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Stanley Hauerwas: Faithful Pacifism May Fuel "More Violence"
Eric LeMastersJanuary 10, 2011
Duke University theologian Stanley Hauerwas, at a recent gathering at Indiana Wesleyan University, entreated a group of students to show their Christian witness by embracing pacifism.
Speaking on the topic of what it means to be a “public theologian” in America, Hauerwas cited nonviolence as a key way to differentiate Christians from the world. Part of what makes Christianity a changing agent in society, he argues, is its capacity to subvert societal norms and to challenge the world’s fundamental assumptions about morality.
“Christians are called to be nonviolent, not because we believe our nonviolence is a strategy to rid the world of war,” Hauerwas said, “but [because] in a world of war, as faithful followers of Christ, we cannot imagine being anything other than nonviolent.” Hauerwas added that the consequence of this stance necessarily means we may have to “endure a more violent world.”
“If you’re committed to truthful nonviolence, you better be ready to know how to endure,” he said.
Hauerwas, a vocal critic of American culture and foreign policy, has developed a reputation among those on the political left and right as a contrarian – often espousing views that sit well with neither side. He has specifically come under fire for allegedly promoting a public theology that embraces specifically Christian vocabulary, which his critic and former mentor James Gustafson of Yale University warned would delegitimize Christianity in public discussions.
On the contrary, said Hauerwas, secular society asks Christians to comment on contemporary issues involving justice and war with the assumption that Christians “have something [unique] to say.”
“We Christians have the most interesting story in the world as long as we refuse to let that story be transmuted into other vocabulary that betrays the gospel itself,” Hauerwas said. Developing a “third language” in order to maintain public relevance bleaches Christianity of its ability to change the world, he argued.
Hauerwas referenced a piece he was asked to write for Time magazine in which he questioned the moral coherence of American involvement in Iraq, while criticizing Bush’s application of the word “evil” to Saddam Hussein as a pretext to launch a war campaign. “Bush's use of the word evil comes close to being evil – to the extent that it gives this war a religious justification (which Christians should resist),” he wrote. “It's presumptuous for humans to assume that our task is to do what only God can do.” Hauerwas further pleaded that “we free our imaginations from the presumption that the only alternative [to Saddam’s dictatorship] is capitulation or war.”
“The identification of cross and flag after Sept. 11 needs to be called what it is: idolatry,” Hauerwas added in his article.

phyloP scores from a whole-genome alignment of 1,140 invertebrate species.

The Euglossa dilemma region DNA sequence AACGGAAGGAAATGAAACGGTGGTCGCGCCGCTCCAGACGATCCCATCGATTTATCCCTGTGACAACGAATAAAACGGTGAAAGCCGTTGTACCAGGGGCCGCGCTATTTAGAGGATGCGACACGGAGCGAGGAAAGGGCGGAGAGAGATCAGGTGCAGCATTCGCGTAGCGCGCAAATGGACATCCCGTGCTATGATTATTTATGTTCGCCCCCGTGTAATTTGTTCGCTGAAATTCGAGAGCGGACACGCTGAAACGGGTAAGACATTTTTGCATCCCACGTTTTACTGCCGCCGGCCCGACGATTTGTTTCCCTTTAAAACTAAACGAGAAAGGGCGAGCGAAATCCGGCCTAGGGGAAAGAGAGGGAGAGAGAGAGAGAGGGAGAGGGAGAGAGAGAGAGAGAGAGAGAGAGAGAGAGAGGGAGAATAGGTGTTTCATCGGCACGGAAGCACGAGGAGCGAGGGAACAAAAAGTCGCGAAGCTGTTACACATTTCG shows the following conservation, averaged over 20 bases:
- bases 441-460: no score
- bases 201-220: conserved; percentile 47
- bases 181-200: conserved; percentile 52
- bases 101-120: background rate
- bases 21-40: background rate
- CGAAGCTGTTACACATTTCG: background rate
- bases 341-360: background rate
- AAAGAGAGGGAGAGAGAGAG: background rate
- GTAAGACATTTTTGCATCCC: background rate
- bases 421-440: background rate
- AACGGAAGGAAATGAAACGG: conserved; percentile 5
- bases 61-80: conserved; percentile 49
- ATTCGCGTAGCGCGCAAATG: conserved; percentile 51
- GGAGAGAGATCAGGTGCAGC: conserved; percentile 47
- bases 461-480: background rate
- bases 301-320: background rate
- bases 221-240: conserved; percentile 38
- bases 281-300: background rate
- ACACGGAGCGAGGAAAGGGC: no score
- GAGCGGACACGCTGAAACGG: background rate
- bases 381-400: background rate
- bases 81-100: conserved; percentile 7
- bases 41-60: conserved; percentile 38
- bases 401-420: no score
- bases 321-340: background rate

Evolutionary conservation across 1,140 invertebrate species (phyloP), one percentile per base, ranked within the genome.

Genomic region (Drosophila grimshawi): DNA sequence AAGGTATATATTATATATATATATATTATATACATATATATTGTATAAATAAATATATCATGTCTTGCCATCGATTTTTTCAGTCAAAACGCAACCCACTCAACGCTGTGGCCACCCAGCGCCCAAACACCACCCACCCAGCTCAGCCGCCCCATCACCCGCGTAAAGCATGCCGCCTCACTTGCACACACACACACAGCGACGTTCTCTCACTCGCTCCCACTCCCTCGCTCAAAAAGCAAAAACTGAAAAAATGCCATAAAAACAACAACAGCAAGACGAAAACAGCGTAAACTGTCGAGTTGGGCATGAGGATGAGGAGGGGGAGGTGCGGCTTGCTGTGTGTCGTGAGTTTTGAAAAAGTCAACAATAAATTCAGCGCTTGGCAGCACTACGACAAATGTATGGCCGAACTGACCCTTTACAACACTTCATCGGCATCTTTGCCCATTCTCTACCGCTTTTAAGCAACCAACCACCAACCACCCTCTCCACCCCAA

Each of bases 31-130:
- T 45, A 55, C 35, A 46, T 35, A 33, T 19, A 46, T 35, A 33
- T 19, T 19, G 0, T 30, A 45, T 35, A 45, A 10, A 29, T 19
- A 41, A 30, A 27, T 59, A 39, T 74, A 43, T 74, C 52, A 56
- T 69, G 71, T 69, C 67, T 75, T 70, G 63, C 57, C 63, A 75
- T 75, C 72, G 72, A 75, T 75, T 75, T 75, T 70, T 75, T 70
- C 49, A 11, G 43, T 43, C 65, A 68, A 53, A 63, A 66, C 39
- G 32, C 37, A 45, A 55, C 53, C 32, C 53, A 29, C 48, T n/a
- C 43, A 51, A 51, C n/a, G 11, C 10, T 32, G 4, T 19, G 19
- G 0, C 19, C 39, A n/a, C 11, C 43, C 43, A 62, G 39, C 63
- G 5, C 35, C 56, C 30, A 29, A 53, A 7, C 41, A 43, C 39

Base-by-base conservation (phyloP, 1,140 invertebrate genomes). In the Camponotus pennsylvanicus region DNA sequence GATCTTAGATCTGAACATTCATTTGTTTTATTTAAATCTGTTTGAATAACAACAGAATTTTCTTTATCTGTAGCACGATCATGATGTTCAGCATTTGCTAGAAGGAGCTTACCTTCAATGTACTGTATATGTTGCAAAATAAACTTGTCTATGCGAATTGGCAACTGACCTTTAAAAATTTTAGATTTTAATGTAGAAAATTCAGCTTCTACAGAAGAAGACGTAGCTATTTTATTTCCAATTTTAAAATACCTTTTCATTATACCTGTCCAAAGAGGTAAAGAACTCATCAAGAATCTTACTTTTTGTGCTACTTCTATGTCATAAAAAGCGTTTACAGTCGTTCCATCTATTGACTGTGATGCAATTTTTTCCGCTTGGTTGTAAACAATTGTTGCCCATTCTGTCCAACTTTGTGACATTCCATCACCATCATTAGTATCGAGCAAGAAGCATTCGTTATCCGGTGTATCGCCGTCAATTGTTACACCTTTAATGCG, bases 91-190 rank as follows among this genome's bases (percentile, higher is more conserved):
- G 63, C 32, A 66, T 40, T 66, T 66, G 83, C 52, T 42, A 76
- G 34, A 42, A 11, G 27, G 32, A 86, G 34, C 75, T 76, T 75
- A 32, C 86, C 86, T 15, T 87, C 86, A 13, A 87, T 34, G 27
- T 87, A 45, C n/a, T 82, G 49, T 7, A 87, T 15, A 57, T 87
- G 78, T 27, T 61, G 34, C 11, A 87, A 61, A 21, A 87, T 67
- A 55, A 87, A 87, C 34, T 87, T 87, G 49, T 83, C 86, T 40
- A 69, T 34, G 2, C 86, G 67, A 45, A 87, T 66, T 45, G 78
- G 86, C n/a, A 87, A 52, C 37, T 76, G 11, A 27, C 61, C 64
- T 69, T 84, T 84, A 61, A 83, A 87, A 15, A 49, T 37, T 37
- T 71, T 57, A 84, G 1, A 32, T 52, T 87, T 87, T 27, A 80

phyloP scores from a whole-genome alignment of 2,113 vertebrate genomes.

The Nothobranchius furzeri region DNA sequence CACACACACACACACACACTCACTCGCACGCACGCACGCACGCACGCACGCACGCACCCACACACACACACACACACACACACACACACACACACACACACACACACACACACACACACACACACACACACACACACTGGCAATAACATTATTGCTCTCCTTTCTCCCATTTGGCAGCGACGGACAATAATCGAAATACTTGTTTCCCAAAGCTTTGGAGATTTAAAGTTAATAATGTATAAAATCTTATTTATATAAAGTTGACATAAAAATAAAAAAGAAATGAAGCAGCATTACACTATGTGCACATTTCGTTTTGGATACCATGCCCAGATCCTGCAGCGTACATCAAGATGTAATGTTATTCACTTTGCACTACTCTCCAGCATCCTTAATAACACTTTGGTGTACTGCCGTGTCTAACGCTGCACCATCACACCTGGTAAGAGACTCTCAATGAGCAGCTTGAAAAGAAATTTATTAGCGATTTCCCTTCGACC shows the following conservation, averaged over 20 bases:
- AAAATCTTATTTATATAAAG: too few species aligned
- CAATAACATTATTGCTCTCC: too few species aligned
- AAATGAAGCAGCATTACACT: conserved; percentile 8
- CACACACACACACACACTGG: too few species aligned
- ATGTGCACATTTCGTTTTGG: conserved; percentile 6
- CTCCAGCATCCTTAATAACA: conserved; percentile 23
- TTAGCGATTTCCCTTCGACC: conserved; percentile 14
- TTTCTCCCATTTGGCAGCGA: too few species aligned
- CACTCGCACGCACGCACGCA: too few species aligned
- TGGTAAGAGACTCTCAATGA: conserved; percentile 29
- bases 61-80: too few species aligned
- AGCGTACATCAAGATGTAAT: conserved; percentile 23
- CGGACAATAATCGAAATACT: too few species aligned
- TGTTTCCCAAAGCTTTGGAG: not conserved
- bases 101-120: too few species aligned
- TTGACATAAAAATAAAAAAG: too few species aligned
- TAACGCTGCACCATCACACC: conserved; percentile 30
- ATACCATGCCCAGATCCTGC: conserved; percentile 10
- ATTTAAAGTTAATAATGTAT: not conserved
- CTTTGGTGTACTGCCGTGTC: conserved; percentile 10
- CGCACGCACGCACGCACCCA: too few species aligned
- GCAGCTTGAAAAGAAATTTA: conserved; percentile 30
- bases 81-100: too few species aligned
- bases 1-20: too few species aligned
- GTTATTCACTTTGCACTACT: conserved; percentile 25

Hauerwas also revisited an illustration he posed in the early 1990s to place the debate over whether homosexuals should serve in the military in his Christian pacifist context. His article, contentiously titled “Why Gays (as a Group) Are Morally Superior to Christians (as a Group)”, attempts to reframe the whole question to ask why Christians shouldn’t also have the good fortune to be banned from the military for their ostensibly un-warlike values.
“As a Christian you should never lie, even to the enemy – so you have to tell the enemy the truth,” said Hauerwas. “And as Christians you’re always obligated to pray for your enemy and even would like to be reconciled with your enemy – none of this sounds like good military strategy, does it?”
Hauerwas said he presented this analogy to indirectly comment on how Christians should approach the morality of homosexuality.
“Ask yourself: if Christians were seen as problematic enough to get ourselves banned from the military as a group, what would the arguments about gays look like?” he said. “We could say to gay people as we say to ourselves, ‘Look, we’re not interested in your sexual fulfillment. We Christians have a much headier task ahead of us, because we’re trying to make war less likely. If Christians were trying to make war less likely we don’t have time to worry about your sexual fulfillment. We’re going to give you something to do that’s far more interesting than what you do or do not do with your genitals.’”
Hauerwas concluded by imploring his audience, mostly young seminary students, to take their vocations as theologians and ministers seriously. Part of what differentiates the study of theology from other secular disciplines is that theologians have a true public to speak to, he said.
“The very demand for public intellectuals out of the modern university is ironically a demand because the university has lost its calling,” said Hauerwas. "And that is why schools like Indiana Wesleyan – you’d better make hay while the sun shines, because you still got a public, and you’re it. You’ve got to care deeply about the kind of scholarship that is being done at Indiana Wesleyan University.”
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